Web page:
Eye On Basketball's Elite 100: No. 10 through No. 6

No longer a role player, an unleashed James Harden is a top 10 player in the NBA. (USATSI)

EYE ON BASKETBALL ELITE 100: 100-51 | 50-26 | 25-11 | 10-6 | 5-1

Rankings (no particular order): 6th, 13th, 10th

Kevin Love is that band or hip hop artist that had an indie release with an exceptional amount of buzz (the 2011 season), then feuded with managemement and put out an album that was artistically brilliant but not the mainstream breakthrough it was expected to be (the 2012 season and his problems with David Kahn), then suffered through an ill-fated tour as the label situation finally got resolved (the 2012 season where he broke his hand, twice, and David Kahn was replaced with Flip Saunders).

We're all waiting for that big album, the one that's going to make your parents ask you who this person they keep hearing is, the one with the song that winds up playing on 50 movie trailers in a year, the one that makes his artistic statement. It was supposed to be last year, but the White Stripes' final year together had better luck than Love and the Wolves did last season.

So why is he 10th?

Because most scorers can't rebound and most rebounders can't score, and Love does both at an elite level. Use any dynamic analytic you want, rebounds and points are going to make a huge impact. Love's defense isn't great, at times it's downright bad, and still, he's worthy of this spot over some of the great names beneath him because his injuries were certifiably more flukish than others. (Breaking his hand doing knuckle push-ups? Who does that?) And because he's an absolute monster, wrapped in a superstar mindset, with the efficiency to boot. Love's a killer, he just needs the opportunity to get in on the hunt.

This is the year for Love. The team is healthy, Kahn's gone, he's got the reins. No more half-concept-albums or experimental forays into other genres. It's time for Kevin Love to make us sing.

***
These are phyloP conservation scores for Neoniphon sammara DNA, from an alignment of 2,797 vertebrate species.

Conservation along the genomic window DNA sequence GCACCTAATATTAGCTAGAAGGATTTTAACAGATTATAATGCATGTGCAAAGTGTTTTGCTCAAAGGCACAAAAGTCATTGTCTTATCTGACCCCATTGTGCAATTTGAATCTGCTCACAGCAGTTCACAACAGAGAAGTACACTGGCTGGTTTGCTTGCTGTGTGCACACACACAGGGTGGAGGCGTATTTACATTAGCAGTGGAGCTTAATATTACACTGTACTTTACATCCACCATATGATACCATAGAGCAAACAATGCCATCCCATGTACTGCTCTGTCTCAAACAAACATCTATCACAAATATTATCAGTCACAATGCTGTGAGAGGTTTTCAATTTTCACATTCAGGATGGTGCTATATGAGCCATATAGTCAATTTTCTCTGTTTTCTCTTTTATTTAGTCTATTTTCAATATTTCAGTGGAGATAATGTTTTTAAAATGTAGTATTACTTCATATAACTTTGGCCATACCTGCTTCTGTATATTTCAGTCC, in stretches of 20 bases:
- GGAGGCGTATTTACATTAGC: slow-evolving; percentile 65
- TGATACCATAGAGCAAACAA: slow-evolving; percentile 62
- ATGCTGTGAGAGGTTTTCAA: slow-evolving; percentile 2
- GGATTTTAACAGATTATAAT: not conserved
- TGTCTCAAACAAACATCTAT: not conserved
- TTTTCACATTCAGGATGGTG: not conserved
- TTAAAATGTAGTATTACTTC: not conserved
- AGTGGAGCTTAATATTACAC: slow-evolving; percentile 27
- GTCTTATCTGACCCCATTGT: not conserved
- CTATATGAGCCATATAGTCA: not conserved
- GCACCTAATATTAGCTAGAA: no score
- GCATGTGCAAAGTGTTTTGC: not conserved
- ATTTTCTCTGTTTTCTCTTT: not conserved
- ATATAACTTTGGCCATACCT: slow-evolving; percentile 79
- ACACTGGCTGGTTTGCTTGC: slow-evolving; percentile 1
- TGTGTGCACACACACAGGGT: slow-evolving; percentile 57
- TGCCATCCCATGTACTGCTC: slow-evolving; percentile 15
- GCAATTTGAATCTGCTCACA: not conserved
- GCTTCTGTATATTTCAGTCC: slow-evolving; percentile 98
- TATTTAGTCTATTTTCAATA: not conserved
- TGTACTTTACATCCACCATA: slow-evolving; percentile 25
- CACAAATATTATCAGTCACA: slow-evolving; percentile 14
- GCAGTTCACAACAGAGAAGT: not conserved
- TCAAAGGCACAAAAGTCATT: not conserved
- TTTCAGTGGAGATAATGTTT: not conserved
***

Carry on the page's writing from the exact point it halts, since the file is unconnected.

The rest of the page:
Rankings (no particular order): 7th, 9th, 13th

Trying to figure out where to put Kobe Bryant was hard enough before he suffered one of the most severe injuries in basketball. Do you punish him for his atrocious effort and impact on defense last year? Do you hold him back because at some point, everyone gets old? Do you look at his usage and ask why he's not adapting?

Here's where I come down on him, and Bryant's been a divisive figure for a decade, so that's really all I can provide. Bryant last year stunned me with the fact that in a horrible, no-good, awful year in which there were a lot of egos all rumbling at the same time, he actually worked in the flow of the offense. Yes, his usage was terrifyingly high. But that's because he was their best offensive weapon throughout the year, and even then, taking a huge number of possessions is fine if you're creating them as a result of ball movement and flow.

Bryant's decision making was on point last year, even if his treatment of Dwight Howard may have cost the Lakers their franchise center.

I would have put him higher were it not for the Achilles tendon tear that he's still recovering from. Consistently I've maintained he'll be back on opening night (something I'm wavering on given team comments over the past few weeks), that he'll be the same Kobe, because in short, he's always been willing to do things no one else is willing to do. But at the same time you have to be rational. It's a 35-year-old shooting guard who needs his lift with a lot of miles on him coming back from an Achilles tear which happened six months ago.

I don't doubt him, but I can't in good conscience put him top five or seven, which is where he would have been without the injury. He needs to focus in on the defensive side once he gets his body right, he needs to continue to maintain efficiency, and he needs to accept where his body is going. But past all of it, when he drives hard right to the baseline, pulls up, bends sideways and puts up the jumper, we're all still going to believe it's going in. Sometimes the myth is powerful enough to impact reality.

Rankings (no particular order): 11th, 9th, 6th

Could James Harden really be the man? Was he actually that good or did he just benefit from playing next to Kevin Durant and Russell Westbrook? Is James Harden, really, James Harden, a star?

Yes. Hell yes. A million times yes.

The Rockets' first big-ticket acquisition backed up any contract demands he may have had that took him away from the comfortable next of the Sooner State and south to NASA town. Harden was positively electric last season and for a short time, a legitimate MVP candidate.

You want to make the argument for why Harden's the best shooting guard in the game? It's simple. He's the modern evolution of the position, able to distribute the ball, hit the pull-up three, and is efficient in every phase of the game offensively. Harden shot 44-37-85 last season, but also averaged three made threes per game and eight made free throws per game. In a league that has embraced the idea that you want shots at the rim, from the line, and beyond the arc, Harden is your Captain America.